Saturday, 8 January 2022

Neil Thomas Pike & Shot

Every so often I like to get out Neil Thomas's 'Wargaming: An Introduction' and read through the Pike & Shot rules. And I think 'These would be fun to play'. I've done this twice before at least, got armies out, set up a game, played them and then been disappointed.

But I did it again this week. I got out the rules, read them and though 'I should try these again.' So today I did.

And, once again, I was disappointed.

I set up an ECW game (of course), using the lists in the book. The two armies were:


4 x Foot (2 x Pike, 4 x Shot, Light Armour, Average)
3 x Reiters (Medium Armour, Levy)
1 x Reiter (Heavy Armour, Elite)


2 x Foot (3 x Pike, 3 x Shot, Light Armour, Average)
2 x Foot (3 x Pike, 3 x Shot, Medium Armour, Elite)
2 x Chevaliers (Light Armour, Average)
2 x Chevaliers (Medium Armour, Elite)

I randomised the terrain. One flank ended up with a lot of fields and a village, whilst there were a couple of hills on the Royalist side.

Both sides advanced their foot to musketry range, whilst the horse closed on each flank.

On the Royalist left their lower quality horse charged Parliament's armoured cavalry. They'd already taken hits from their opponents' pistol fire though - one round when Parliament's horse rode up to them, and one from defensive fire on the way in.  

The same happened on the other flank.

In the centre the two infantry lines fired at each other. 

Parliament got in some more pistol shots on the Royalist horse.

On the left a slow slog of a melee was taking place between the opposing horse.

An overview of the battle; everything was now locked in melee. In theory the Royalist horse could break off, but to what end; Parliament's horse could pursue and shoot.

Despite only having 75% of the firepower of the Parliamentarian opponents, the Royalists had inflicted a reasonable number of hits on them With the cavalry melee on both flanks obviously not going to be decisive any time soon, the decision was made to advance and try to break through with a push of pike.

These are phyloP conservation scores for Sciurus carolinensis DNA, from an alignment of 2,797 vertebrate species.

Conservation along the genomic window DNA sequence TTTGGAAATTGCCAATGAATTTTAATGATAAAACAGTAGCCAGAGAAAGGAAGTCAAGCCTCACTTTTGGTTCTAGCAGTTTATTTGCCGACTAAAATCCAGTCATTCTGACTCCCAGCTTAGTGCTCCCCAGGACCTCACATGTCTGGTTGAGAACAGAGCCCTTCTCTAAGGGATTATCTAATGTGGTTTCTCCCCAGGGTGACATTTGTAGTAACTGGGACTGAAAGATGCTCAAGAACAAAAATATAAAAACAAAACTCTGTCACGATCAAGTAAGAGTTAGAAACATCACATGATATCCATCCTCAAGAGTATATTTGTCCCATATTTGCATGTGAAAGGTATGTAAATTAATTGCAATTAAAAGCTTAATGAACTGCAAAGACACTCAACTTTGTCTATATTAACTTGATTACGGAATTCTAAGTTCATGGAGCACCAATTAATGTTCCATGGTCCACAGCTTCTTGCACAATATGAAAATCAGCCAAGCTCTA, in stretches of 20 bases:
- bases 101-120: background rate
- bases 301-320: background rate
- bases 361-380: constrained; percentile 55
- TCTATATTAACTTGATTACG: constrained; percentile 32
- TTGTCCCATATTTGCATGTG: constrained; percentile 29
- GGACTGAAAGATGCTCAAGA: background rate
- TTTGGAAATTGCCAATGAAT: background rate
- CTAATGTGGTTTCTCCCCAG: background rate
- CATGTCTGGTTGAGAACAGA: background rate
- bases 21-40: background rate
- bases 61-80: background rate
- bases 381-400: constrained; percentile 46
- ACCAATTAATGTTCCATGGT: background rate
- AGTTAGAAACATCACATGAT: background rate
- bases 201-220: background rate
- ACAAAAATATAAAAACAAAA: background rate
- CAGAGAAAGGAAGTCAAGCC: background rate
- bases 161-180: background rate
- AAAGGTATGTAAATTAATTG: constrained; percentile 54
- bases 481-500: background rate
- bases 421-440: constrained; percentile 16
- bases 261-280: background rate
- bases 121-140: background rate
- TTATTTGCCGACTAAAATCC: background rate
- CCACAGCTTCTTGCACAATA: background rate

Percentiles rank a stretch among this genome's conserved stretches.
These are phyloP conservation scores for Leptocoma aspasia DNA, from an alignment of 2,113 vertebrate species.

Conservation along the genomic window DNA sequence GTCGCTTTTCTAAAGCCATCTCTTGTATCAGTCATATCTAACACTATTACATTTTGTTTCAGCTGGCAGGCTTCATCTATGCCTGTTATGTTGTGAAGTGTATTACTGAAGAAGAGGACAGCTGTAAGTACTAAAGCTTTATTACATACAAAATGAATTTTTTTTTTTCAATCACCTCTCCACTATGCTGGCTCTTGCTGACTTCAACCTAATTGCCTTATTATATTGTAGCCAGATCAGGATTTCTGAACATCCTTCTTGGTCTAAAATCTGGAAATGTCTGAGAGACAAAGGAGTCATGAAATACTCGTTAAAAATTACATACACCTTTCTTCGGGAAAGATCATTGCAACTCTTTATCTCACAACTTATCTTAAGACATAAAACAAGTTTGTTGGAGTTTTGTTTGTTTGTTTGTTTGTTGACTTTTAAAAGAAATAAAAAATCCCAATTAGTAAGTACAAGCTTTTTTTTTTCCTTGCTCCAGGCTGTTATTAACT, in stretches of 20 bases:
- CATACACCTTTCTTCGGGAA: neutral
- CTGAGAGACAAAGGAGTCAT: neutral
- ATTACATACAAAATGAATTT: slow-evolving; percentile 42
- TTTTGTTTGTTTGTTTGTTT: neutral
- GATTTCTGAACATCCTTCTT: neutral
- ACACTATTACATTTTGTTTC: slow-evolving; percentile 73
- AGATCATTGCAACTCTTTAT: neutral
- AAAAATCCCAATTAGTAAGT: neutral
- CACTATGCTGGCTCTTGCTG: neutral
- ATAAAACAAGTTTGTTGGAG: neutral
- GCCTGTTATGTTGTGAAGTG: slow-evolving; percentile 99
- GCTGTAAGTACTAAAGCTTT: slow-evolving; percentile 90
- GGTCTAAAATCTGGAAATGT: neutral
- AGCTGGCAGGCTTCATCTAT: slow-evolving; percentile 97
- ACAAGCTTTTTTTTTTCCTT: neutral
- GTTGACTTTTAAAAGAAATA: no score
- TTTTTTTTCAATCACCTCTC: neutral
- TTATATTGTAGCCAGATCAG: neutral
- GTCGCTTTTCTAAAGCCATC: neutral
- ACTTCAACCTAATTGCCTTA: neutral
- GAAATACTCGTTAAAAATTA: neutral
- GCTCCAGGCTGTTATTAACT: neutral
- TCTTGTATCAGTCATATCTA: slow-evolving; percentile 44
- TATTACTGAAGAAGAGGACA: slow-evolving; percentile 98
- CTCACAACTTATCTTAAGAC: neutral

Obviously as they advanced the Royalists took more fire from the Parliamentarians.

Melee! Long, slow melee!

Parliament won the long slow melee on their right, mostly due to their Lobsters. The Royalists got an edge on their right, and used it to charge some horse into the rear of some of Parliament's foot. But the advantage gained under these rules is minimal, and the horse was quickly routed.

At this point I gave up. The Royalists had lost all four of their horse, and two of their foot units were down to their last base. Parliament still had plenty of fight in their troops.

This was a disappointing, slow game. Some of that would be down to the balanced setup, but there was little scope for manuever and once melee was joined it was just a tedious affair of rolling hits and saves with very slow casualty accumulation. And, more importantly, it seems to me that the side with the greatest firepower will always have the advantage. If your army has an edge in melee, morale or armour then you can only use that if you can get close to your opponent, and the firing is deadly enough that by the time you do get close any advantage you had will have been offset by the casualties you have taken. Now it may be that the rules do work for earlier Pike & Shot armies, with more specialised melee troops and use of bows and so forth. But for the gun-orientated ECW, it's definitely the side with the most gunpowder that will always have the advantage.

Maybe in a few years I'll get these rules out again and convince myself that there's something I've missed and that they're playable. I hope it's not for a while though.


  1. I've tried Neil Thomas' rules several times. I thin the main problem with them is there is no built in morale or retreat rules. All his games just become slugging matches. As a solo wargamer, the rules I use have built in retreat rules beyond my control, such as Command & Colors or Portable Wargames. I am sure people just starting out would get a couple of fun warmes out of these rules, before they started getting bored with them.

  2. I also found the Pike and Shot rules a bit tedious, there was an awful lot of dice rolling with not much to show for it. The melee results were also all over the place. I'm sure it is fixable, but I'm not sure I'm interested in the extreme attrition approach of the mainstream NT rules any more. Many of the saving throws can be binned by just adjusting the initial to-hit values (which I did for the nineteenth century set it ran considerably faster).


Related Posts Plugin for WordPress, Blogger...